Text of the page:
Yukiya Amano, the Director General of IAEA
wikipedia-U.S. State Department
The US deadline for Iran to start cooperating with the International Atomic Energy Agency's (IAEA) investigation into its nuclear program, expires. Should Tehran not meet the deadline, the issue will be referred to the UN security Council.
"If by March Iran has not begun substantive cooperation with the IAEA, the United States will work with other board members to pursue appropriate board action, and would urge the board to consider reporting this lack of progress to the U.N. Security Council," said US diplomat Robert Wood.
"Iran cannot be allowed to indefinitely ignore its obligations ... Iran must act now, in substance," he added.
The US, Israel and the EU suspect Iran has been using its uranium enrichment program to develop nuclear weapons. Iran has, however, denied the allegations and denounced the Western sanctions on its economy.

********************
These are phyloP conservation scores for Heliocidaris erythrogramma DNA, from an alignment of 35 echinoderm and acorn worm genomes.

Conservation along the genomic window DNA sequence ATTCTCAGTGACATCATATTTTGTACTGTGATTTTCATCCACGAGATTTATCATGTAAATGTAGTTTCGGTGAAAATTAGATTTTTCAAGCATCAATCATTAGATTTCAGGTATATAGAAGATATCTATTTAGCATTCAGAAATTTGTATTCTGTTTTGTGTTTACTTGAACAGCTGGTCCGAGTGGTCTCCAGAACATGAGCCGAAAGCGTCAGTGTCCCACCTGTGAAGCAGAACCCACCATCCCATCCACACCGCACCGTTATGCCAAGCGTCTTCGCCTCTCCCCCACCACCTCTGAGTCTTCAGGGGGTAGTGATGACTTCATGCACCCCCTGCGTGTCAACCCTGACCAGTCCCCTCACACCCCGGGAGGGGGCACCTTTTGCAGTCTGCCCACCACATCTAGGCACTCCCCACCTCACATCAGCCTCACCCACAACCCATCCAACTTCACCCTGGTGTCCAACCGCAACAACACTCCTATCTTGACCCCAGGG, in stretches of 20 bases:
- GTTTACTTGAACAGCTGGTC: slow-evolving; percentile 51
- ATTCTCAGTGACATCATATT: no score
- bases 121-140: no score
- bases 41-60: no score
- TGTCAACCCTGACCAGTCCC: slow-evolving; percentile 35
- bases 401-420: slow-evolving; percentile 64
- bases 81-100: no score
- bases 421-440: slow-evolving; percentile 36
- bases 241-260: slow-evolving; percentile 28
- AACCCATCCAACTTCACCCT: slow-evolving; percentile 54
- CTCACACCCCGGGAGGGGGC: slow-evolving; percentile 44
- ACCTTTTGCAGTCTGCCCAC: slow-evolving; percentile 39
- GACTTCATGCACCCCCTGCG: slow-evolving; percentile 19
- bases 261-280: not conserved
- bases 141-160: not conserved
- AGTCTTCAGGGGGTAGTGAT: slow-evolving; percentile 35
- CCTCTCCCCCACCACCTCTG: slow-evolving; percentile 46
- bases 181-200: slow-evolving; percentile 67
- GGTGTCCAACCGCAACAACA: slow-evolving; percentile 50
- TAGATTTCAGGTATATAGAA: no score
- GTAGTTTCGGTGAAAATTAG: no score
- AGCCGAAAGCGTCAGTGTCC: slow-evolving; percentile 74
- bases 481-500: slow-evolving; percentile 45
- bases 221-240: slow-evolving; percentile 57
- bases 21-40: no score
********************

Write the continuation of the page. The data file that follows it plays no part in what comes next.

The growing US frustration at a lack of progress in the IAEA's inquiry into possible military dimensions to Iran's nuclear program coincides with recent reports on evidence that the country is enriching growing amounts of uranium in an underground bunker.
The latest round of talks between Iran and the IAEA has been scheduled for December 2012.
The Islamic country was first reported to the UN Security Council over its nuclear program by the UN nuclear agency's 35-nation board in 2006.